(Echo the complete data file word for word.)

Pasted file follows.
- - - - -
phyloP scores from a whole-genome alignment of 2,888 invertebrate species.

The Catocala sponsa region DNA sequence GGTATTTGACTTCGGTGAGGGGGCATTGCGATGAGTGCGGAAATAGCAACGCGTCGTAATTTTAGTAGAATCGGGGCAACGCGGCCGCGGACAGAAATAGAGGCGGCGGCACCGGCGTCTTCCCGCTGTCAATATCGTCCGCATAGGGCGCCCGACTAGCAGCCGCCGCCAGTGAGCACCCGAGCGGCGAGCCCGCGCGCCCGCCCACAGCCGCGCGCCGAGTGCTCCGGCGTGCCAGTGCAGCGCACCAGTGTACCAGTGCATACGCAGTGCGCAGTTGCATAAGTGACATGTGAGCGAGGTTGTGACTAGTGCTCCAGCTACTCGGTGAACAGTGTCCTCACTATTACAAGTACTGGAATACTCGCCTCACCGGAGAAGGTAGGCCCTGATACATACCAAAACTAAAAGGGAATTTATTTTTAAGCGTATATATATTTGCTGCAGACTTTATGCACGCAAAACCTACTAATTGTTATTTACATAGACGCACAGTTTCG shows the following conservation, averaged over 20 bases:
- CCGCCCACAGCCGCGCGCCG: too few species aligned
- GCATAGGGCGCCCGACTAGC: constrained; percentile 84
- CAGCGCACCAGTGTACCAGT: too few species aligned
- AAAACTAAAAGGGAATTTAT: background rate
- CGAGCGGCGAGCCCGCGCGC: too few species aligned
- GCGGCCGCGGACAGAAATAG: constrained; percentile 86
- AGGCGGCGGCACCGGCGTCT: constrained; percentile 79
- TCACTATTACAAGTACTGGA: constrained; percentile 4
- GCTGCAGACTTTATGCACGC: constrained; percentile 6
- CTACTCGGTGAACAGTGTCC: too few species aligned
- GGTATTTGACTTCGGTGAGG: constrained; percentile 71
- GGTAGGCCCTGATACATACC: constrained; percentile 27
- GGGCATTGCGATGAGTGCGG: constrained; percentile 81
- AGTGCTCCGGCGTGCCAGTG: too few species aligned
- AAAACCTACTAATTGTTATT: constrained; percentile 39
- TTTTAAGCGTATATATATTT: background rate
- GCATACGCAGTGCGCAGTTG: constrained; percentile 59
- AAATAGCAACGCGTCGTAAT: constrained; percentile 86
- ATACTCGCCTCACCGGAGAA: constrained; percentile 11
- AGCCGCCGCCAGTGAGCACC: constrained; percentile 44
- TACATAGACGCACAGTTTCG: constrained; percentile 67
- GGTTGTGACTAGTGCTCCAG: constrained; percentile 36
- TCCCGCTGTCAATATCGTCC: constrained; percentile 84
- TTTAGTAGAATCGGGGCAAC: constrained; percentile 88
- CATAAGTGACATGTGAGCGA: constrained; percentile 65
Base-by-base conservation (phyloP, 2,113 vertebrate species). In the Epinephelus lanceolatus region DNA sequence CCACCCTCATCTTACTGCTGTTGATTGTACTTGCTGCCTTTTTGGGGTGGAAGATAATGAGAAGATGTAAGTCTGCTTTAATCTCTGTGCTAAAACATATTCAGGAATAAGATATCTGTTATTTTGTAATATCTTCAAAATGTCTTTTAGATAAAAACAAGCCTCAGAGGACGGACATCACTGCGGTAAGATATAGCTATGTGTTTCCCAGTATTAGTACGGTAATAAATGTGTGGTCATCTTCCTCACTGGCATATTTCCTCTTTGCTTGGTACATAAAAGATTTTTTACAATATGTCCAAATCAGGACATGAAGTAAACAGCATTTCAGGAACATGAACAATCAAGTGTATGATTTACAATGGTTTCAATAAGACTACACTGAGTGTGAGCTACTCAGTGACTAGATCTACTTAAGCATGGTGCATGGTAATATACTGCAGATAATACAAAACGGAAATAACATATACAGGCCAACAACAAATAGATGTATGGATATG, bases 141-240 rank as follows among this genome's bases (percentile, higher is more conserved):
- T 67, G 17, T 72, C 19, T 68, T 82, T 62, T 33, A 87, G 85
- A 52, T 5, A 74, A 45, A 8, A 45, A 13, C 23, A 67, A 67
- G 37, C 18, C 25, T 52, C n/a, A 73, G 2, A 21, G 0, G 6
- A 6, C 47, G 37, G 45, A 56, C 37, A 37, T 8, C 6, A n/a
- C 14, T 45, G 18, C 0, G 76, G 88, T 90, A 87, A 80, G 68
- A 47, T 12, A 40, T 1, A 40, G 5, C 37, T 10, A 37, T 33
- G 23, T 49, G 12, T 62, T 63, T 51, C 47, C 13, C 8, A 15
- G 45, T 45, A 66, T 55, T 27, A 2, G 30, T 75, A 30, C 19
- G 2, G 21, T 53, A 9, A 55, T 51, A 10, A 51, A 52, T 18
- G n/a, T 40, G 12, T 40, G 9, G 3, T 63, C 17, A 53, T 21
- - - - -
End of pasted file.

phyloP scores from a whole-genome alignment of 2,888 invertebrate species.

The Catocala sponsa region DNA sequence GGTATTTGACTTCGGTGAGGGGGCATTGCGATGAGTGCGGAAATAGCAACGCGTCGTAATTTTAGTAGAATCGGGGCAACGCGGCCGCGGACAGAAATAGAGGCGGCGGCACCGGCGTCTTCCCGCTGTCAATATCGTCCGCATAGGGCGCCCGACTAGCAGCCGCCGCCAGTGAGCACCCGAGCGGCGAGCCCGCGCGCCCGCCCACAGCCGCGCGCCGAGTGCTCCGGCGTGCCAGTGCAGCGCACCAGTGTACCAGTGCATACGCAGTGCGCAGTTGCATAAGTGACATGTGAGCGAGGTTGTGACTAGTGCTCCAGCTACTCGGTGAACAGTGTCCTCACTATTACAAGTACTGGAATACTCGCCTCACCGGAGAAGGTAGGCCCTGATACATACCAAAACTAAAAGGGAATTTATTTTTAAGCGTATATATATTTGCTGCAGACTTTATGCACGCAAAACCTACTAATTGTTATTTACATAGACGCACAGTTTCG shows the following conservation, averaged over 20 bases:
- CCGCCCACAGCCGCGCGCCG: too few species aligned
- GCATAGGGCGCCCGACTAGC: constrained; percentile 84
- CAGCGCACCAGTGTACCAGT: too few species aligned
- AAAACTAAAAGGGAATTTAT: background rate
- CGAGCGGCGAGCCCGCGCGC: too few species aligned
- GCGGCCGCGGACAGAAATAG: constrained; percentile 86
- AGGCGGCGGCACCGGCGTCT: constrained; percentile 79
- TCACTATTACAAGTACTGGA: constrained; percentile 4
- GCTGCAGACTTTATGCACGC: constrained; percentile 6
- CTACTCGGTGAACAGTGTCC: too few species aligned
- GGTATTTGACTTCGGTGAGG: constrained; percentile 71
- GGTAGGCCCTGATACATACC: constrained; percentile 27
- GGGCATTGCGATGAGTGCGG: constrained; percentile 81
- AGTGCTCCGGCGTGCCAGTG: too few species aligned
- AAAACCTACTAATTGTTATT: constrained; percentile 39
- TTTTAAGCGTATATATATTT: background rate
- GCATACGCAGTGCGCAGTTG: constrained; percentile 59
- AAATAGCAACGCGTCGTAAT: constrained; percentile 86
- ATACTCGCCTCACCGGAGAA: constrained; percentile 11
- AGCCGCCGCCAGTGAGCACC: constrained; percentile 44
- TACATAGACGCACAGTTTCG: constrained; percentile 67
- GGTTGTGACTAGTGCTCCAG: constrained; percentile 36
- TCCCGCTGTCAATATCGTCC: constrained; percentile 84
- TTTAGTAGAATCGGGGCAAC: constrained; percentile 88
- CATAAGTGACATGTGAGCGA: constrained; percentile 65
Base-by-base conservation (phyloP, 2,113 vertebrate species). In the Epinephelus lanceolatus region DNA sequence CCACCCTCATCTTACTGCTGTTGATTGTACTTGCTGCCTTTTTGGGGTGGAAGATAATGAGAAGATGTAAGTCTGCTTTAATCTCTGTGCTAAAACATATTCAGGAATAAGATATCTGTTATTTTGTAATATCTTCAAAATGTCTTTTAGATAAAAACAAGCCTCAGAGGACGGACATCACTGCGGTAAGATATAGCTATGTGTTTCCCAGTATTAGTACGGTAATAAATGTGTGGTCATCTTCCTCACTGGCATATTTCCTCTTTGCTTGGTACATAAAAGATTTTTTACAATATGTCCAAATCAGGACATGAAGTAAACAGCATTTCAGGAACATGAACAATCAAGTGTATGATTTACAATGGTTTCAATAAGACTACACTGAGTGTGAGCTACTCAGTGACTAGATCTACTTAAGCATGGTGCATGGTAATATACTGCAGATAATACAAAACGGAAATAACATATACAGGCCAACAACAAATAGATGTATGGATATG, bases 141-240 rank as follows among this genome's bases (percentile, higher is more conserved):
- T 67, G 17, T 72, C 19, T 68, T 82, T 62, T 33, A 87, G 85
- A 52, T 5, A 74, A 45, A 8, A 45, A 13, C 23, A 67, A 67
- G 37, C 18, C 25, T 52, C n/a, A 73, G 2, A 21, G 0, G 6
- A 6, C 47, G 37, G 45, A 56, C 37, A 37, T 8, C 6, A n/a
- C 14, T 45, G 18, C 0, G 76, G 88, T 90, A 87, A 80, G 68
- A 47, T 12, A 40, T 1, A 40, G 5, C 37, T 10, A 37, T 33
- G 23, T 49, G 12, T 62, T 63, T 51, C 47, C 13, C 8, A 15
- G 45, T 45, A 66, T 55, T 27, A 2, G 30, T 75, A 30, C 19
- G 2, G 21, T 53, A 9, A 55, T 51, A 10, A 51, A 52, T 18
- G n/a, T 40, G 12, T 40, G 9, G 3, T 63, C 17, A 53, T 21